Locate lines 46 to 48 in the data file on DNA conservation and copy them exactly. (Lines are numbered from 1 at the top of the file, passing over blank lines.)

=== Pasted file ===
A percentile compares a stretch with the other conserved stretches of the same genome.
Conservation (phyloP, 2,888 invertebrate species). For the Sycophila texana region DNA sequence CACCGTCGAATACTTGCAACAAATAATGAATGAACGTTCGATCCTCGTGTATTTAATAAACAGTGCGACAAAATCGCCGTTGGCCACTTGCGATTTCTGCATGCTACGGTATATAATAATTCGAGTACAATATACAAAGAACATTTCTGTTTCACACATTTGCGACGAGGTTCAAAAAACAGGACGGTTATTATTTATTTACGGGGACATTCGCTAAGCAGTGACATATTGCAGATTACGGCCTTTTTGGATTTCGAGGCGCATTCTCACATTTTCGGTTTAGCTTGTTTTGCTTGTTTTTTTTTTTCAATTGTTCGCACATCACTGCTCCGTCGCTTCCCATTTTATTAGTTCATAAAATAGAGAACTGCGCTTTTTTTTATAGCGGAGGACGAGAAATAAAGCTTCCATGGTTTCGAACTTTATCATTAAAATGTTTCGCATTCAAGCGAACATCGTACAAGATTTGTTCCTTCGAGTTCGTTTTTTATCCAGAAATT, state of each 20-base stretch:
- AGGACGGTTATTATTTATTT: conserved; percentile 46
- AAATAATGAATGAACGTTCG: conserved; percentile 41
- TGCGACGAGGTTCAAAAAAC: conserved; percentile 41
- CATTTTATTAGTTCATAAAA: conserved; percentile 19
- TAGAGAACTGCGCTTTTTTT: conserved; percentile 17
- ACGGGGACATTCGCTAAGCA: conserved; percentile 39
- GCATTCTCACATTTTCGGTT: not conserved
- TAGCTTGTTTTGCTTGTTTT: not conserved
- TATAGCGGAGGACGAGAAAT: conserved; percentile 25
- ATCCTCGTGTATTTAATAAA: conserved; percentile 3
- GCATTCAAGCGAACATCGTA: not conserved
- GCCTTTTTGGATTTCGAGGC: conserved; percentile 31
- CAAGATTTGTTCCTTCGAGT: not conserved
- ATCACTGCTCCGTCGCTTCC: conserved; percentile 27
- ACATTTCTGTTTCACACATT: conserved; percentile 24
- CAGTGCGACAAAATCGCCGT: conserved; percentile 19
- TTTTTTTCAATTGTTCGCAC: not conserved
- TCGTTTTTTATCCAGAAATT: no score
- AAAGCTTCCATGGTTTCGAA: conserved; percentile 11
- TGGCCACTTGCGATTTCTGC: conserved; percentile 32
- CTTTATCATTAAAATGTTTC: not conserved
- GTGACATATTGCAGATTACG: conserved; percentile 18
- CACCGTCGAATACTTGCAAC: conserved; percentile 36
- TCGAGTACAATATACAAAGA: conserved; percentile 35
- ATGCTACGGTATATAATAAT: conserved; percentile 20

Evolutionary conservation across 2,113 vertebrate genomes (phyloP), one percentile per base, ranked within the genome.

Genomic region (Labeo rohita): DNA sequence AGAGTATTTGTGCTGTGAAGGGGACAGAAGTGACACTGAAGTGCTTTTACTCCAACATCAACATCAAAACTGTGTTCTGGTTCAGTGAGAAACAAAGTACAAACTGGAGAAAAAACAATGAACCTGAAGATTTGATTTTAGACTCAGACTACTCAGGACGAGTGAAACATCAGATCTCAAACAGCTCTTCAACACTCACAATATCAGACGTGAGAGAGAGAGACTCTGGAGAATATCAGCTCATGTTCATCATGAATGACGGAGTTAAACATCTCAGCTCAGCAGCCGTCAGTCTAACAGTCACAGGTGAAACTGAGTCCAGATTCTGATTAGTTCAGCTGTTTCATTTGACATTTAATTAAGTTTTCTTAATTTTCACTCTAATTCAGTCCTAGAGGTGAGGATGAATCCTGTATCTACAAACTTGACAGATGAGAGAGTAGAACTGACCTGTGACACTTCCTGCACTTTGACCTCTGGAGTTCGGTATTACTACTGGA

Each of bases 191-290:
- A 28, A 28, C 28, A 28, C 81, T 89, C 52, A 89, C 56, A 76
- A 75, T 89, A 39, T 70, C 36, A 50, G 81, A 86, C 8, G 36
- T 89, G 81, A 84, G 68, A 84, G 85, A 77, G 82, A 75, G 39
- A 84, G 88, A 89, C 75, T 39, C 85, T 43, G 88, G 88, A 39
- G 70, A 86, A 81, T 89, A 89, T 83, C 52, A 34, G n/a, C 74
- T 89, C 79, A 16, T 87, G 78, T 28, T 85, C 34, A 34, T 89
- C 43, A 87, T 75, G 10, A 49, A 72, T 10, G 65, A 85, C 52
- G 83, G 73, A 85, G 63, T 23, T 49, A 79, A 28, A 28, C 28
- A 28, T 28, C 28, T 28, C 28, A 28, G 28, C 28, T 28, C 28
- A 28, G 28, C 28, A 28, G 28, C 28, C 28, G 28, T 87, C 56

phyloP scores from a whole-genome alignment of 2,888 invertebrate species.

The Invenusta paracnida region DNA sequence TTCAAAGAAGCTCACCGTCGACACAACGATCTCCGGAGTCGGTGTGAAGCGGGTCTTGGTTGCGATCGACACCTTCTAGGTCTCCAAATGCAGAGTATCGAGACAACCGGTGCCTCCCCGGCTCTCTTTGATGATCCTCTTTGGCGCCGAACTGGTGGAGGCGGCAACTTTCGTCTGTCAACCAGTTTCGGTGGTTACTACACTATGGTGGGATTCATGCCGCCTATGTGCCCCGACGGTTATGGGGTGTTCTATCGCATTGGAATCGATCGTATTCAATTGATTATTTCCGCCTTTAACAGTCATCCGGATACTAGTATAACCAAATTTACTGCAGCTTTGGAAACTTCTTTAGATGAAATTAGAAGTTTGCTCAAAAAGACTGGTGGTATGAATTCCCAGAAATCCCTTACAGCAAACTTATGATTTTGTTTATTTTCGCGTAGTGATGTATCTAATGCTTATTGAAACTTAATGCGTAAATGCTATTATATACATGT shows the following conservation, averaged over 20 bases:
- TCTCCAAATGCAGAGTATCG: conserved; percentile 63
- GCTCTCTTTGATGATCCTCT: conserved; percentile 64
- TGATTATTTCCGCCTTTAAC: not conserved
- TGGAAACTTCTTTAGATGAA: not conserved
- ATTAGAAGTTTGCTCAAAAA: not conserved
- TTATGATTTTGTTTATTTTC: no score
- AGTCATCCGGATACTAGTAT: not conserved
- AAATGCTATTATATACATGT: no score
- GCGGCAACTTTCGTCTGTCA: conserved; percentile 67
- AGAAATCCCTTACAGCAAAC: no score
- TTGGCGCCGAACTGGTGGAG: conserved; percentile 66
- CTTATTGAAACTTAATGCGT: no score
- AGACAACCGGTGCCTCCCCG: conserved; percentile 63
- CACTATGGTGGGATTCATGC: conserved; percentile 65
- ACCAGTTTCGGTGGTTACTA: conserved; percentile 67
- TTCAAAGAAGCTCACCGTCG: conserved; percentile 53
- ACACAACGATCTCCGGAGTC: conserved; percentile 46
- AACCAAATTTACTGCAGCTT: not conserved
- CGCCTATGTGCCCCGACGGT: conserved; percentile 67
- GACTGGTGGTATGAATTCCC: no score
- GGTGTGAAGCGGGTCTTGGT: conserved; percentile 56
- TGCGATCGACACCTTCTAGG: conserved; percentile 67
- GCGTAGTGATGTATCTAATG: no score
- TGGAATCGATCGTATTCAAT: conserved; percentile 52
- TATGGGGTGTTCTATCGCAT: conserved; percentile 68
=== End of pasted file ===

- TGGAAACTTCTTTAGATGAA: not conserved
- ATTAGAAGTTTGCTCAAAAA: not conserved
- TTATGATTTTGTTTATTTTC: no score